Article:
Could we do a space crane on the moon? At least we could set up a larger platform with some gravity for astronauts to work? Would give us more of a handle on how the crane would have to work. Think of it as small scale testing.
I'm sure this option has been considered and dismissed for a good reason, but I'll ask because I'm curious as to the reason why you couldn't move the ISS to the Lagrangian point? I'm guessing it would be impossible to move it without structural damage? I would think the further you get from LEO the less strain on the structure? Or is it logistical, ie resupply and crew rotation of that quantity becomes problematic at that range?
This is more of the same circular, self-propagating Govt agency thinking that has wasted the 40 years and $500 billion since Apollo..
NASA justified it's $1.5 billion/flight shuttle to service the Space Station... then justified the otherwise useless $160 billion Space Station as something for the Shuttle to do..
Net result? No American has left low earth orbit in 40 years since Apollo... and we are begging rides from Russians, praying to be rescued by SpaceX private enterprise..
There is a reason why all the previous space stations were junked, de-orbited.. Almaz, Salyuz, Skylab, Mir, etc... and why NASA wanted to de-orbit ISS as soon as it was completed..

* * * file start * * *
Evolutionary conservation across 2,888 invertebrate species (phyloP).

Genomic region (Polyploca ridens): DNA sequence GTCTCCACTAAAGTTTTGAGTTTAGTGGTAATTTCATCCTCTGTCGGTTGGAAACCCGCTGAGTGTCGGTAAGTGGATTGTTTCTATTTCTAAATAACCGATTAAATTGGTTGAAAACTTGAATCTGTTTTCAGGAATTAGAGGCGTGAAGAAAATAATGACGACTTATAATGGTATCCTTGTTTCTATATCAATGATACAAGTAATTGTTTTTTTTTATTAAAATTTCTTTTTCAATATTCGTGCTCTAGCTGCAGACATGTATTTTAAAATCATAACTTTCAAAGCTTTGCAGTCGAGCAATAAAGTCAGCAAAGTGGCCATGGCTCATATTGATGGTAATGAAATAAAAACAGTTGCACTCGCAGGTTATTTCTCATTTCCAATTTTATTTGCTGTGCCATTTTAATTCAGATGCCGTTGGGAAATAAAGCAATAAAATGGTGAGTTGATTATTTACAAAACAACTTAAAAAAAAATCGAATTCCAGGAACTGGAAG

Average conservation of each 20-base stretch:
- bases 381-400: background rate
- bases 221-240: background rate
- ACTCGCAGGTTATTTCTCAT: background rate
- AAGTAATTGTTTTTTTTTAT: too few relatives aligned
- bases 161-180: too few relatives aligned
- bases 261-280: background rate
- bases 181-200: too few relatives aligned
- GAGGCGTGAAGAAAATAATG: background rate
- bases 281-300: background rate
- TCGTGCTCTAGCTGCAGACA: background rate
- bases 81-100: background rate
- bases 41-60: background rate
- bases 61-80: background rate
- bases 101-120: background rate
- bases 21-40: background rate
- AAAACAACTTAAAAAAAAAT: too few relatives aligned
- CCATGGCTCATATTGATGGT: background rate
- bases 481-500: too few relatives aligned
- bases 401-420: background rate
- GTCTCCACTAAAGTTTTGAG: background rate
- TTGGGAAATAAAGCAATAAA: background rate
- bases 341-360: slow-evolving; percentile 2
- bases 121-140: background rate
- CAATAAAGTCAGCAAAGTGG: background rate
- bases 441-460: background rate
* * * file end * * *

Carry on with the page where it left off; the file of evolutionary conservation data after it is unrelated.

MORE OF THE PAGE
Unmanned satellites/probes do science/observations far better/cheaper than humans.. a space station in any earth orbit gets us nothing..
We can orbit vehicle modules separately, combine/fuel them in orbit and send them on their way with zero need for a space station.
Private enterprises like SpaceX prove they can produce space hardware/capability for pennies on the NASA dollar.. SpaceX can get us lunar colonies, Americans on mars far cheaper/sooner than NASA ever will.
So now, NASA has started it's SLS/Orion without a purpose.. and wants to invent a ISS2 to justify it and give it something to do...
We need to kill the shameful earmarked pork, unneeded/unwanted SLS/Orion $60+ billion decade long boondoggles..
Not entirely sure what you mean by space crane...
@ Intrepid Design
There are a few Lagrangian points to consider. It would probably be easier to move the ISS to L4 or L5 instead of maneuvering around the moon to get to L2. For that reason, I'm curious why the farside was picked as opposed to the alternatives. With regards to MOVING the ISS I guess it could be possible with a few modifications (it needs a few thrusters that will uniformly apply pressure to the entire station). It might just also be as expensive as building a new station...